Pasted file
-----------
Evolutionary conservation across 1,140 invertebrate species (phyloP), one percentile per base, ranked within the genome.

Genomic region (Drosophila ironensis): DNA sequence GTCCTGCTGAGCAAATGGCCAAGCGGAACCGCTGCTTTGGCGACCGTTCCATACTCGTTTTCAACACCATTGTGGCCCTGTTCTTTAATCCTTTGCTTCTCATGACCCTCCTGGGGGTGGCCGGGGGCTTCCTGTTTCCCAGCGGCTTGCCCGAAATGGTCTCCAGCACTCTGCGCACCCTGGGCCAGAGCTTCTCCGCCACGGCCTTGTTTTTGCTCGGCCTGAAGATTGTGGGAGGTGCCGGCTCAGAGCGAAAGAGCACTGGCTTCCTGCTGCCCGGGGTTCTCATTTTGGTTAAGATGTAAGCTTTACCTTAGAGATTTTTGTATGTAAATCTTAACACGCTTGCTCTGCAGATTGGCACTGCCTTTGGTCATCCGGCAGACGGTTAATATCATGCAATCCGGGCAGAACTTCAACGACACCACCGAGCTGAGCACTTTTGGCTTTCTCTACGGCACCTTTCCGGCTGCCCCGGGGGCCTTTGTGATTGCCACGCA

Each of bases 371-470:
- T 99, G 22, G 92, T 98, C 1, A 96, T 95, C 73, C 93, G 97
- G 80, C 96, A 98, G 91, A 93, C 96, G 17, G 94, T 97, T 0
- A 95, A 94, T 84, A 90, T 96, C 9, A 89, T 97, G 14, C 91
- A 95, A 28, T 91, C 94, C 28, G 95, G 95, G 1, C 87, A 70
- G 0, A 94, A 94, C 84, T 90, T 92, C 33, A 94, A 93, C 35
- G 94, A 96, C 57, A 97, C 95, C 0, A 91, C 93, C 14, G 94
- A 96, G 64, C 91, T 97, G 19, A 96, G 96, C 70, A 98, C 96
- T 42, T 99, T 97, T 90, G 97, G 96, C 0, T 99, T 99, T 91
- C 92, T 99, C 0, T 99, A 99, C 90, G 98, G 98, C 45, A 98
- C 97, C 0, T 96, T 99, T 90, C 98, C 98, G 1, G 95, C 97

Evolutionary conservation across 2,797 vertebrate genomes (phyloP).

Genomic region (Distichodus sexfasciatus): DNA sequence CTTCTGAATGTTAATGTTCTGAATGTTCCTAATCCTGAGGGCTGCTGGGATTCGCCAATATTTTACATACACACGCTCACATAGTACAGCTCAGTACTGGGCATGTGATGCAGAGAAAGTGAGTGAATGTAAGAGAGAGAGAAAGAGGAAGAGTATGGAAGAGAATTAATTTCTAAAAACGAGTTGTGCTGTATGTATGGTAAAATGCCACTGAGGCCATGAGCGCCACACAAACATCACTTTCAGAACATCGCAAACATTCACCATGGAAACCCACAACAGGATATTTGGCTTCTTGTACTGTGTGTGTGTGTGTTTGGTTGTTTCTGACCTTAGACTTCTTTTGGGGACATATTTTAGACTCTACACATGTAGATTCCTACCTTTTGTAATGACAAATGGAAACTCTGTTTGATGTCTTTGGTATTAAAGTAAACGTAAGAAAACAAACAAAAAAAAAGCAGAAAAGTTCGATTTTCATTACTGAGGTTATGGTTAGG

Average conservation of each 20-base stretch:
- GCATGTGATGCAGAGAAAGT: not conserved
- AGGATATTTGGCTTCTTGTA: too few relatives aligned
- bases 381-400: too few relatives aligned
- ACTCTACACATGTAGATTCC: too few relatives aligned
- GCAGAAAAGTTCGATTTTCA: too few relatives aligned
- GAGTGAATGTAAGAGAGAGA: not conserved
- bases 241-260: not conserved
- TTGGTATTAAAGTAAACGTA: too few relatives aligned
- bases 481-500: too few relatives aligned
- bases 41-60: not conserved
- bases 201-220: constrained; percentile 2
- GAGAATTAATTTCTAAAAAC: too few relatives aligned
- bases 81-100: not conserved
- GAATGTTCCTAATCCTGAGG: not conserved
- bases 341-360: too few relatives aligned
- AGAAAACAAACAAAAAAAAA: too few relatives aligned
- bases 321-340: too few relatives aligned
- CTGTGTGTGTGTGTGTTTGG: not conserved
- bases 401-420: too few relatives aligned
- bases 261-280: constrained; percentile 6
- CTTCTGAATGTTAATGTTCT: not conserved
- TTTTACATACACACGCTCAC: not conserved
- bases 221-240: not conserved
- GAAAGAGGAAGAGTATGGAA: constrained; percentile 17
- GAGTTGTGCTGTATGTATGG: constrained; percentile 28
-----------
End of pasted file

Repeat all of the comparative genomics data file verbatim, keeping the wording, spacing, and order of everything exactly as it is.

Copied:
Evolutionary conservation across 1,140 invertebrate species (phyloP), one percentile per base, ranked within the genome.

Genomic region (Drosophila ironensis): DNA sequence GTCCTGCTGAGCAAATGGCCAAGCGGAACCGCTGCTTTGGCGACCGTTCCATACTCGTTTTCAACACCATTGTGGCCCTGTTCTTTAATCCTTTGCTTCTCATGACCCTCCTGGGGGTGGCCGGGGGCTTCCTGTTTCCCAGCGGCTTGCCCGAAATGGTCTCCAGCACTCTGCGCACCCTGGGCCAGAGCTTCTCCGCCACGGCCTTGTTTTTGCTCGGCCTGAAGATTGTGGGAGGTGCCGGCTCAGAGCGAAAGAGCACTGGCTTCCTGCTGCCCGGGGTTCTCATTTTGGTTAAGATGTAAGCTTTACCTTAGAGATTTTTGTATGTAAATCTTAACACGCTTGCTCTGCAGATTGGCACTGCCTTTGGTCATCCGGCAGACGGTTAATATCATGCAATCCGGGCAGAACTTCAACGACACCACCGAGCTGAGCACTTTTGGCTTTCTCTACGGCACCTTTCCGGCTGCCCCGGGGGCCTTTGTGATTGCCACGCA

Each of bases 371-470:
- T 99, G 22, G 92, T 98, C 1, A 96, T 95, C 73, C 93, G 97
- G 80, C 96, A 98, G 91, A 93, C 96, G 17, G 94, T 97, T 0
- A 95, A 94, T 84, A 90, T 96, C 9, A 89, T 97, G 14, C 91
- A 95, A 28, T 91, C 94, C 28, G 95, G 95, G 1, C 87, A 70
- G 0, A 94, A 94, C 84, T 90, T 92, C 33, A 94, A 93, C 35
- G 94, A 96, C 57, A 97, C 95, C 0, A 91, C 93, C 14, G 94
- A 96, G 64, C 91, T 97, G 19, A 96, G 96, C 70, A 98, C 96
- T 42, T 99, T 97, T 90, G 97, G 96, C 0, T 99, T 99, T 91
- C 92, T 99, C 0, T 99, A 99, C 90, G 98, G 98, C 45, A 98
- C 97, C 0, T 96, T 99, T 90, C 98, C 98, G 1, G 95, C 97

Evolutionary conservation across 2,797 vertebrate genomes (phyloP).

Genomic region (Distichodus sexfasciatus): DNA sequence CTTCTGAATGTTAATGTTCTGAATGTTCCTAATCCTGAGGGCTGCTGGGATTCGCCAATATTTTACATACACACGCTCACATAGTACAGCTCAGTACTGGGCATGTGATGCAGAGAAAGTGAGTGAATGTAAGAGAGAGAGAAAGAGGAAGAGTATGGAAGAGAATTAATTTCTAAAAACGAGTTGTGCTGTATGTATGGTAAAATGCCACTGAGGCCATGAGCGCCACACAAACATCACTTTCAGAACATCGCAAACATTCACCATGGAAACCCACAACAGGATATTTGGCTTCTTGTACTGTGTGTGTGTGTGTTTGGTTGTTTCTGACCTTAGACTTCTTTTGGGGACATATTTTAGACTCTACACATGTAGATTCCTACCTTTTGTAATGACAAATGGAAACTCTGTTTGATGTCTTTGGTATTAAAGTAAACGTAAGAAAACAAACAAAAAAAAAGCAGAAAAGTTCGATTTTCATTACTGAGGTTATGGTTAGG

Average conservation of each 20-base stretch:
- GCATGTGATGCAGAGAAAGT: not conserved
- AGGATATTTGGCTTCTTGTA: too few relatives aligned
- bases 381-400: too few relatives aligned
- ACTCTACACATGTAGATTCC: too few relatives aligned
- GCAGAAAAGTTCGATTTTCA: too few relatives aligned
- GAGTGAATGTAAGAGAGAGA: not conserved
- bases 241-260: not conserved
- TTGGTATTAAAGTAAACGTA: too few relatives aligned
- bases 481-500: too few relatives aligned
- bases 41-60: not conserved
- bases 201-220: constrained; percentile 2
- GAGAATTAATTTCTAAAAAC: too few relatives aligned
- bases 81-100: not conserved
- GAATGTTCCTAATCCTGAGG: not conserved
- bases 341-360: too few relatives aligned
- AGAAAACAAACAAAAAAAAA: too few relatives aligned
- bases 321-340: too few relatives aligned
- CTGTGTGTGTGTGTGTTTGG: not conserved
- bases 401-420: too few relatives aligned
- bases 261-280: constrained; percentile 6
- CTTCTGAATGTTAATGTTCT: not conserved
- TTTTACATACACACGCTCAC: not conserved
- bases 221-240: not conserved
- GAAAGAGGAAGAGTATGGAA: constrained; percentile 17
- GAGTTGTGCTGTATGTATGG: constrained; percentile 28